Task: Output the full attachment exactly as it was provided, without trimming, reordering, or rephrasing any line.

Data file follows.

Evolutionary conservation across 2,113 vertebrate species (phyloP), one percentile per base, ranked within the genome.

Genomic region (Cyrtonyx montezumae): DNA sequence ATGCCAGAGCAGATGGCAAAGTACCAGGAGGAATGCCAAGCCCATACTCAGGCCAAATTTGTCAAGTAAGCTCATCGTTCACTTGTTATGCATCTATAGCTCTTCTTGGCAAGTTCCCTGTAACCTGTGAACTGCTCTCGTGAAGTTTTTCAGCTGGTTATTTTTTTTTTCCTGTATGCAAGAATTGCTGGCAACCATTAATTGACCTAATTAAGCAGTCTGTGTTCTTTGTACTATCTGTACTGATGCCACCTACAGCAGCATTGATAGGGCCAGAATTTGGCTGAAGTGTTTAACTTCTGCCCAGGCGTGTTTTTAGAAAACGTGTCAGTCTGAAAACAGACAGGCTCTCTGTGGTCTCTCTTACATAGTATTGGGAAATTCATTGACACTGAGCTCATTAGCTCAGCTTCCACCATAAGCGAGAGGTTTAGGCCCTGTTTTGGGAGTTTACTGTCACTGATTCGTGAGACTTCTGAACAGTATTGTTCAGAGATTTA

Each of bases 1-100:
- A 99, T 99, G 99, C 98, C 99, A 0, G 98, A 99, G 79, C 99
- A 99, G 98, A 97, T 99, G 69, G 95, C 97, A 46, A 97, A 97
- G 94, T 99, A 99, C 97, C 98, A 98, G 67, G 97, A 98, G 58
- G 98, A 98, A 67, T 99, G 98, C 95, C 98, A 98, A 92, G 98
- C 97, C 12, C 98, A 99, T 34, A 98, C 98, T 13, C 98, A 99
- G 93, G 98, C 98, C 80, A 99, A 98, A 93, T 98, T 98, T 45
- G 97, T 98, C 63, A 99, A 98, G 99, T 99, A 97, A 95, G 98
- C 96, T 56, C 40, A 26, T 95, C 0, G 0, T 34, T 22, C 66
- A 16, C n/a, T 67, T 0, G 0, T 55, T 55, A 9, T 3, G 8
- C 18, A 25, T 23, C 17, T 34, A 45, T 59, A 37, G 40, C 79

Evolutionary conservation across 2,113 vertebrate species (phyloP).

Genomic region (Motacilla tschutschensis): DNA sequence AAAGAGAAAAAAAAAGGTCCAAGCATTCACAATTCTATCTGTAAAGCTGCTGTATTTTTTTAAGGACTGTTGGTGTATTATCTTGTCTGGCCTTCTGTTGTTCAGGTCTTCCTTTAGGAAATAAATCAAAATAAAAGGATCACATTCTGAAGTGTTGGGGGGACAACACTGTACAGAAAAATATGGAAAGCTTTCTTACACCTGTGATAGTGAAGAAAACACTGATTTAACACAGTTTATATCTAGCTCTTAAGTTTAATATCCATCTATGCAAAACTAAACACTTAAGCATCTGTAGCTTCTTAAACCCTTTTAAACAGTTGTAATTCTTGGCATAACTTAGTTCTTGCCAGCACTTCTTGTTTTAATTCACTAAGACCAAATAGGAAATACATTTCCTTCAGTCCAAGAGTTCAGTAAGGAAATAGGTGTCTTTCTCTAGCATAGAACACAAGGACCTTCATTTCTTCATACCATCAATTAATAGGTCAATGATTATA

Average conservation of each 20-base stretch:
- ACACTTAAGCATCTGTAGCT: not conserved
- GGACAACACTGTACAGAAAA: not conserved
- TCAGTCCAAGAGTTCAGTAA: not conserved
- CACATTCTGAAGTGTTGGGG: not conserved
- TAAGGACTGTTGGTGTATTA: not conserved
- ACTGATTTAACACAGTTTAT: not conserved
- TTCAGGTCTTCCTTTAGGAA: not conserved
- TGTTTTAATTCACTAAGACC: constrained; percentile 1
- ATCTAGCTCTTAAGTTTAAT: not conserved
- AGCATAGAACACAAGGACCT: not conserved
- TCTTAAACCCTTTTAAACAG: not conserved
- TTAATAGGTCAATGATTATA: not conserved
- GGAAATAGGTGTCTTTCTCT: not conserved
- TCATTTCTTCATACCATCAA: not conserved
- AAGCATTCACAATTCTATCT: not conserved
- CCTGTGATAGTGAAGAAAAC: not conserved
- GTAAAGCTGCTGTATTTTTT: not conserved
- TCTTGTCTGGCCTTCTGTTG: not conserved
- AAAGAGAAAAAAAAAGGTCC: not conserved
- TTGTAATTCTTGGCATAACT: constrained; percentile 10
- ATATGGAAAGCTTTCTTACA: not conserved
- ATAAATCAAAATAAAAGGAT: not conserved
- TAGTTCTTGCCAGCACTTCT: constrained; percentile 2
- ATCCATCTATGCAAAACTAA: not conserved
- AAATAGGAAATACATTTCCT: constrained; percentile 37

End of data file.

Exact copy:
Evolutionary conservation across 2,113 vertebrate species (phyloP), one percentile per base, ranked within the genome.

Genomic region (Cyrtonyx montezumae): DNA sequence ATGCCAGAGCAGATGGCAAAGTACCAGGAGGAATGCCAAGCCCATACTCAGGCCAAATTTGTCAAGTAAGCTCATCGTTCACTTGTTATGCATCTATAGCTCTTCTTGGCAAGTTCCCTGTAACCTGTGAACTGCTCTCGTGAAGTTTTTCAGCTGGTTATTTTTTTTTTCCTGTATGCAAGAATTGCTGGCAACCATTAATTGACCTAATTAAGCAGTCTGTGTTCTTTGTACTATCTGTACTGATGCCACCTACAGCAGCATTGATAGGGCCAGAATTTGGCTGAAGTGTTTAACTTCTGCCCAGGCGTGTTTTTAGAAAACGTGTCAGTCTGAAAACAGACAGGCTCTCTGTGGTCTCTCTTACATAGTATTGGGAAATTCATTGACACTGAGCTCATTAGCTCAGCTTCCACCATAAGCGAGAGGTTTAGGCCCTGTTTTGGGAGTTTACTGTCACTGATTCGTGAGACTTCTGAACAGTATTGTTCAGAGATTTA

Each of bases 1-100:
- A 99, T 99, G 99, C 98, C 99, A 0, G 98, A 99, G 79, C 99
- A 99, G 98, A 97, T 99, G 69, G 95, C 97, A 46, A 97, A 97
- G 94, T 99, A 99, C 97, C 98, A 98, G 67, G 97, A 98, G 58
- G 98, A 98, A 67, T 99, G 98, C 95, C 98, A 98, A 92, G 98
- C 97, C 12, C 98, A 99, T 34, A 98, C 98, T 13, C 98, A 99
- G 93, G 98, C 98, C 80, A 99, A 98, A 93, T 98, T 98, T 45
- G 97, T 98, C 63, A 99, A 98, G 99, T 99, A 97, A 95, G 98
- C 96, T 56, C 40, A 26, T 95, C 0, G 0, T 34, T 22, C 66
- A 16, C n/a, T 67, T 0, G 0, T 55, T 55, A 9, T 3, G 8
- C 18, A 25, T 23, C 17, T 34, A 45, T 59, A 37, G 40, C 79

Evolutionary conservation across 2,113 vertebrate species (phyloP).

Genomic region (Motacilla tschutschensis): DNA sequence AAAGAGAAAAAAAAAGGTCCAAGCATTCACAATTCTATCTGTAAAGCTGCTGTATTTTTTTAAGGACTGTTGGTGTATTATCTTGTCTGGCCTTCTGTTGTTCAGGTCTTCCTTTAGGAAATAAATCAAAATAAAAGGATCACATTCTGAAGTGTTGGGGGGACAACACTGTACAGAAAAATATGGAAAGCTTTCTTACACCTGTGATAGTGAAGAAAACACTGATTTAACACAGTTTATATCTAGCTCTTAAGTTTAATATCCATCTATGCAAAACTAAACACTTAAGCATCTGTAGCTTCTTAAACCCTTTTAAACAGTTGTAATTCTTGGCATAACTTAGTTCTTGCCAGCACTTCTTGTTTTAATTCACTAAGACCAAATAGGAAATACATTTCCTTCAGTCCAAGAGTTCAGTAAGGAAATAGGTGTCTTTCTCTAGCATAGAACACAAGGACCTTCATTTCTTCATACCATCAATTAATAGGTCAATGATTATA

Average conservation of each 20-base stretch:
- ACACTTAAGCATCTGTAGCT: not conserved
- GGACAACACTGTACAGAAAA: not conserved
- TCAGTCCAAGAGTTCAGTAA: not conserved
- CACATTCTGAAGTGTTGGGG: not conserved
- TAAGGACTGTTGGTGTATTA: not conserved
- ACTGATTTAACACAGTTTAT: not conserved
- TTCAGGTCTTCCTTTAGGAA: not conserved
- TGTTTTAATTCACTAAGACC: constrained; percentile 1
- ATCTAGCTCTTAAGTTTAAT: not conserved
- AGCATAGAACACAAGGACCT: not conserved
- TCTTAAACCCTTTTAAACAG: not conserved
- TTAATAGGTCAATGATTATA: not conserved
- GGAAATAGGTGTCTTTCTCT: not conserved
- TCATTTCTTCATACCATCAA: not conserved
- AAGCATTCACAATTCTATCT: not conserved
- CCTGTGATAGTGAAGAAAAC: not conserved
- GTAAAGCTGCTGTATTTTTT: not conserved
- TCTTGTCTGGCCTTCTGTTG: not conserved
- AAAGAGAAAAAAAAAGGTCC: not conserved
- TTGTAATTCTTGGCATAACT: constrained; percentile 10
- ATATGGAAAGCTTTCTTACA: not conserved
- ATAAATCAAAATAAAAGGAT: not conserved
- TAGTTCTTGCCAGCACTTCT: constrained; percentile 2
- ATCCATCTATGCAAAACTAA: not conserved
- AAATAGGAAATACATTTCCT: constrained; percentile 37